Thank you to net galley for an advance copy.   This didn't affect my review at all.    I couldn't put this book down.
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I love all of Kristen Harmel‘s books and look forward to starting The Winemakers Wife. This book partial historical fiction with some chapters set in 1940, and others set in the present day. I enjoy books that have dual timelines like this one!

Champagne, 1940: Inès has just married Michel, the owner of storied champagne house Maison Chauveau, when the Germans invade. As the danger mounts, Michel turns his back on his marriage to begin hiding munitions for the Résistance. Inès fears they’ll be exposed, but for Céline, half-Jewish wife of Chauveau’s chef de cave, the risk is even greater—rumors abound of Jews being shipped east to an unspeakable fate.

When Céline recklessly follows her heart in one desperate bid for happiness, and Inès makes a dangerous mistake with a Nazi collaborator, they risk the lives of those they love—and the champagne house that ties them together.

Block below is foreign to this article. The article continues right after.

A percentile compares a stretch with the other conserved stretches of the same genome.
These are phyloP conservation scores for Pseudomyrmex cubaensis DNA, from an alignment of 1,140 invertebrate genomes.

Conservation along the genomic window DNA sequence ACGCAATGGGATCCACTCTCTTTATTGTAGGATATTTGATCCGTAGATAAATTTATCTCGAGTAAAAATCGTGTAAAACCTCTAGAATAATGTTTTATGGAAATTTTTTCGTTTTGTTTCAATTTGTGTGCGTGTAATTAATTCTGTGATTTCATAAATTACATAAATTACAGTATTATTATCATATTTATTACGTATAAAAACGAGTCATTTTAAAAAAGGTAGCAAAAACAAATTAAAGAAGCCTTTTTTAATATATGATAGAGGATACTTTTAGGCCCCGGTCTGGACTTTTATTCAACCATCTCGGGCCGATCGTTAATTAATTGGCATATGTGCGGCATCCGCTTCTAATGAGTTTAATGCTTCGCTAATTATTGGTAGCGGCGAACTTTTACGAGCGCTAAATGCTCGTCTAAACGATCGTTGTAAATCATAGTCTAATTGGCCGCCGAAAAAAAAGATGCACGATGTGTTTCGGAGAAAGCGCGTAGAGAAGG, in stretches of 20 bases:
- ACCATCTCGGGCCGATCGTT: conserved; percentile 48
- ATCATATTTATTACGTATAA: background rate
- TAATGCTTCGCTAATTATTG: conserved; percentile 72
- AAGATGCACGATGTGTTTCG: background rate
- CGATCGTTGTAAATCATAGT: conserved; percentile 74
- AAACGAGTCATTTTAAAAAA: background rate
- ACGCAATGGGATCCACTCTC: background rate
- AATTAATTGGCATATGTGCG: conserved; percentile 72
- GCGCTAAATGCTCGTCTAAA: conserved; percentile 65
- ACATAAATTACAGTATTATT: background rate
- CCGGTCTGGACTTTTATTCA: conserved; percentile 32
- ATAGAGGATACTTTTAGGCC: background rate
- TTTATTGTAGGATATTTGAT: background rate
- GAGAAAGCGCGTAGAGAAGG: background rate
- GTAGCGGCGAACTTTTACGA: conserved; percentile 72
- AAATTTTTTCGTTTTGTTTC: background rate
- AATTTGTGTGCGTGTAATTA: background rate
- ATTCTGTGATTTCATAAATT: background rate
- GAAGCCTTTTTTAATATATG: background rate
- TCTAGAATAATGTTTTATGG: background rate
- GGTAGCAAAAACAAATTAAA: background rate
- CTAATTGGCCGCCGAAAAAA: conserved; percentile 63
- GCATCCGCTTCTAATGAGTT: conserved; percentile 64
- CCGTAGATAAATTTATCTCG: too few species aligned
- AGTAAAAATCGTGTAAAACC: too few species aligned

New York, 2019: Liv Kent has just lost everything when her eccentric French grandmother shows up unannounced, insisting on a trip to France. But the older woman has an ulterior motive—and a tragic, decades-old story to share. When past and present finally collide, Liv finds herself on a road to salvation that leads right to the caves of the Maison Chauveau.

Kristen has several other novels available to hold you over until this one comes out. I enjoyed The Room on Rue Amélie and that is available right now!

Order The Winemakers Wife here.
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Loved this book. I enjoy historical fiction, and am always interested to learn more about World War II, but this novel has wider appeal than that. It is romantic and suspenseful and truly touching. It reminds us of the humanity that exists even amidst the world's greatest challenges. A beautiful and heartbreaking book, I highly recommend.

Thank you NetGalley for the opportunity!